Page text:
Tell your story with keywords and bridge the skills gap for your job search

Closing the ‘Skills Gap’

A report released by the Oregon branch of America's Edge describes the cost of the state's skills gap

There have been many articles about the relation of unemployment and the so-called ‘skills gap’ recently and there have been lots of discussion about whether that’s real or just hype (check out these articles from the Harvard Business Review, the Economic Policy Institute, and Wharton Digital Press).  But regardless of where the real fault lies for jobs going unfilled in a time of high unemployment, that's the reality of hiring in the computer age, with the advent of applicant tracking systems, scanners and parsing software. Fortunately, there are measures you can take to adjust to the realities of computerized hiring and cut through the avalanche of job seekers applying online (and the software employers use to weed them out), to get to the actual people who still do the hiring.

First, you need the skills to actually do the job before you can convince someone you can.  We can help you brush up your computer skills with our library computer classes and labs, as well as books and other self-instruction materials. The library also offers online tutorials and practise tests on a wide range of in-demand skills, including preparing for many occupational skills and licenses and even connects you with career experts online. Let us help you navigate these options in person, by phone, email or chat.

The next step involves telling your story to potential employers...

Resumes and cover letters

Everybody talks about how choosing the right words to use in computerized job searches, resumes, cover letters, and interviews is the key to success, but how do you find them? shares several articles about using keywords to enhance your resumse’s effectiveness, how to find those keywords and even offers a worksheet to help you get at just the right keywords. This article from Wharton Digital Press is a practical guide for what can you do about parsing software.  You can find more advice and examples on websites like Susan Ireland’s Resume Site, and the many resume and cover letter books we have at the library. Before submitting your resume to potential employers, it’s always good to have someone else review it - you can do this for free by posting your resume to the library’s service or MSN’s CareerBuilder site.


Because 'It's not what you know...' - well, actually it is, but it's also who you know who knows someone who needs what you know.  So you need to make those connections and here are some ways to do that:

  • LinkedIn: use that “six degrees of separation” thing to your advantage and put your best foot forward in a place where people who can help will see it.

  • pdxMindShare:  techies and creatives, this is your place.

  • CNRG:  networking and more for the local nonprofit world.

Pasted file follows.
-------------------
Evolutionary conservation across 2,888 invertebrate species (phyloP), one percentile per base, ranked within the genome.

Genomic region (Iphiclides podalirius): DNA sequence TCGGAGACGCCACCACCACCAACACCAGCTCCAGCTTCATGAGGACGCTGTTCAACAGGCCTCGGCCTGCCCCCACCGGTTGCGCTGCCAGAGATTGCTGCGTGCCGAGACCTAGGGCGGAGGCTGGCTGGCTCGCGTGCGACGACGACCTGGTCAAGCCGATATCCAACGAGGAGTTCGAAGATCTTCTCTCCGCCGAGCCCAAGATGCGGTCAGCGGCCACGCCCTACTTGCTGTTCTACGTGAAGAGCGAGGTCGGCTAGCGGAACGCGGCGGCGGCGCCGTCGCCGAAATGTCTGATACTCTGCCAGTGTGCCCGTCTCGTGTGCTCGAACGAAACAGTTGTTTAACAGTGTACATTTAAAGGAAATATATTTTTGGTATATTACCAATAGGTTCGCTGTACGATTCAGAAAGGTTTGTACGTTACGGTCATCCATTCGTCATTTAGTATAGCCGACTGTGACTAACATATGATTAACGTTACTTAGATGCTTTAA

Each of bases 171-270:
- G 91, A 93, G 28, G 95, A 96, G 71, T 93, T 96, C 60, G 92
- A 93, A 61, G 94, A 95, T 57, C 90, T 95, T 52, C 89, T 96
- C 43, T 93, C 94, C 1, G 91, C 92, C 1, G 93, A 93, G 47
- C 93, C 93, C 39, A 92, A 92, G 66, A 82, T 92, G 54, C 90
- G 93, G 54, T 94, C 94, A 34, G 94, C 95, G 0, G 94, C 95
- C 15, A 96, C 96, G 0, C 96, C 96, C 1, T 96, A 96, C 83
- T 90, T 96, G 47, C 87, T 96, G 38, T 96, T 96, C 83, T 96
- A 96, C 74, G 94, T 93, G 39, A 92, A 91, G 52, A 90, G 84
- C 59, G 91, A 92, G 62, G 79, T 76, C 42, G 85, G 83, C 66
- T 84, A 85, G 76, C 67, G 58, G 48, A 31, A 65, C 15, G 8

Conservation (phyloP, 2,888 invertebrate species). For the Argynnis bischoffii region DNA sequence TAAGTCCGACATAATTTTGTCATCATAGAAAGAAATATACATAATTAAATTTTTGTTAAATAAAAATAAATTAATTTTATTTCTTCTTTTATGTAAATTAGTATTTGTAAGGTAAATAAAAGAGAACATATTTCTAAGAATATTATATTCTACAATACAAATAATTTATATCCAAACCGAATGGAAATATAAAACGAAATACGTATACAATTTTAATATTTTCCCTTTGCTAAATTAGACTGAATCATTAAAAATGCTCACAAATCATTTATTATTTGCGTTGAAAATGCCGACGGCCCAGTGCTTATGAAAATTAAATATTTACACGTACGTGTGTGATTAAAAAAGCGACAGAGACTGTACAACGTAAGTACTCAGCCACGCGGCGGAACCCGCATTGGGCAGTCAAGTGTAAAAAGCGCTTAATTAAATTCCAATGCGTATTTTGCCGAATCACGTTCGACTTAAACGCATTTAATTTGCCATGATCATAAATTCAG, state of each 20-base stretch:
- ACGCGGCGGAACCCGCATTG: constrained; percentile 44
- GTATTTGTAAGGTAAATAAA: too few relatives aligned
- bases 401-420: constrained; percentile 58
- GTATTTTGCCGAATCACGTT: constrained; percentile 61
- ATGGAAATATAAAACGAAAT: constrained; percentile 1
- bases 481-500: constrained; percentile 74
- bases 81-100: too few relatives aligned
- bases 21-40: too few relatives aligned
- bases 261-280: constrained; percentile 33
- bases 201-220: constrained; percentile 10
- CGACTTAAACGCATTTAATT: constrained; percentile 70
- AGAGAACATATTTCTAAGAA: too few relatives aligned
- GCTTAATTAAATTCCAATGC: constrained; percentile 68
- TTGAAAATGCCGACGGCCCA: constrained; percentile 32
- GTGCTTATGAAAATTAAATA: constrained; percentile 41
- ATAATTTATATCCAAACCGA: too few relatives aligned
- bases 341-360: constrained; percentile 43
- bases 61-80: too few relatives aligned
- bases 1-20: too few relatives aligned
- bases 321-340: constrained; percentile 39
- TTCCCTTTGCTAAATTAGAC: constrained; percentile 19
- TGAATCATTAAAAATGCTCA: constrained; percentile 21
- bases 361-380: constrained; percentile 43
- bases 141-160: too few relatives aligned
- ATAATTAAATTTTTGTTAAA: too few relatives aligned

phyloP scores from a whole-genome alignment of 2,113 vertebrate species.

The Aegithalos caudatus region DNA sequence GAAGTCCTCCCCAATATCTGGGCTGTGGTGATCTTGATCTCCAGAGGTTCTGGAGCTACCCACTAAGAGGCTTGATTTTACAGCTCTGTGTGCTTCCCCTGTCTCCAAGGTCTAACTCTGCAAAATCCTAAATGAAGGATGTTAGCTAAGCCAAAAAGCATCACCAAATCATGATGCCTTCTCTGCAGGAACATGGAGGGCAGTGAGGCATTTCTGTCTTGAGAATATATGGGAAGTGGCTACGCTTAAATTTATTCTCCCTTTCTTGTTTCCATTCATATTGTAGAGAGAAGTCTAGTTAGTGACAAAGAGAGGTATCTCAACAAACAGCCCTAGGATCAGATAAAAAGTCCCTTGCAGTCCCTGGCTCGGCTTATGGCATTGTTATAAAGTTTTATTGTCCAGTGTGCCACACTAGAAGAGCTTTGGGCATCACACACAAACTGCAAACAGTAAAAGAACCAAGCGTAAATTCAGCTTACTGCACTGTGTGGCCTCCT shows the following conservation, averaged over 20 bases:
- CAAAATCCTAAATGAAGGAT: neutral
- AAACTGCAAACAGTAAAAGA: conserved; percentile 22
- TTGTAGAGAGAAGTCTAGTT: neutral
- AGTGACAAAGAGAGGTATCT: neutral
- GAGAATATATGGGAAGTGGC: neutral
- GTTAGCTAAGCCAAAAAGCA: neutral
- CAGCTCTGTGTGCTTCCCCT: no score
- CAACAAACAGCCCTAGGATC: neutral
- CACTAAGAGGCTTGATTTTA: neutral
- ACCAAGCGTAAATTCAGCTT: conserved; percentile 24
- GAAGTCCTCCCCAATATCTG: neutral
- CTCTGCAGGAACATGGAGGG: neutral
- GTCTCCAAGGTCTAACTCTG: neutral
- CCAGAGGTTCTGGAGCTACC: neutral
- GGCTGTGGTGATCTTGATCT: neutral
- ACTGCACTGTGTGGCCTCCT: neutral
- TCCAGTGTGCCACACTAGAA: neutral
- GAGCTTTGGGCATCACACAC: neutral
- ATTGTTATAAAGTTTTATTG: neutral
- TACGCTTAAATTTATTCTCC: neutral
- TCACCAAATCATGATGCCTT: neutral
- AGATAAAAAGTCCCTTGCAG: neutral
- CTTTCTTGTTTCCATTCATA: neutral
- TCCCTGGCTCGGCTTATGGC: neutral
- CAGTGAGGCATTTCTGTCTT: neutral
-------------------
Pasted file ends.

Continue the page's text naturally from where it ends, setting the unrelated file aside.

• Network After Work - Portland: old-fashioned, face time networking events.

  • Meetups: because you have other interests, and so do the people who can help you get hired; and they have job seekers groups too.


Now that you’ve gotten the interview, it’s important to prepare before you tell your story in person. has lots of examples of real questions applicants were asked in real interviews with various companies, as well as other insider tips.  They may not ask you exactly the same thing but it will probably be a similar kind of question - according to Forbes, all job interview questions boil down to three basic things:  ability, motivation & fit. The library also offers many books to help you prep for your interview.

Keeping all your ducks in a row  - organizing your job search

There’s a lot to keep track of in a full scale job search - industries and companies researched; networking contacts made; applications due and applications sent; jobs boards searched, results of different job titles, skills and attributes sought; followup, resume revisions; etc.  How do you keep track of it all?

Fortunately, there are a number of places that can help you:

  • Learning Express - this library database does more than provide a way for you to learn new skills, it also has a Job & Career Accelerator section which can help you with your job search in many ways, including keeping track of it all.

  • - a web-based way to keep track of it all.

  • this spreadsheet from the makers of Excel is designed to track various aspects of the job search and can, of course, be modified to suit your needs.

  • Do it yourself, e.g., a very simple Word doc with expandable rows & columns for keeping track of where you’ve looked, what you’ve found, and, most importantly, what new searches that leads to. Any calendaring system can be good for keeping track of deadlines, interviews, callbacks, etc.  You just have to pick one and use it consistently.


i have a job and this is interesting. not that i want a new job, but this post is well thought out and engaging. good work.

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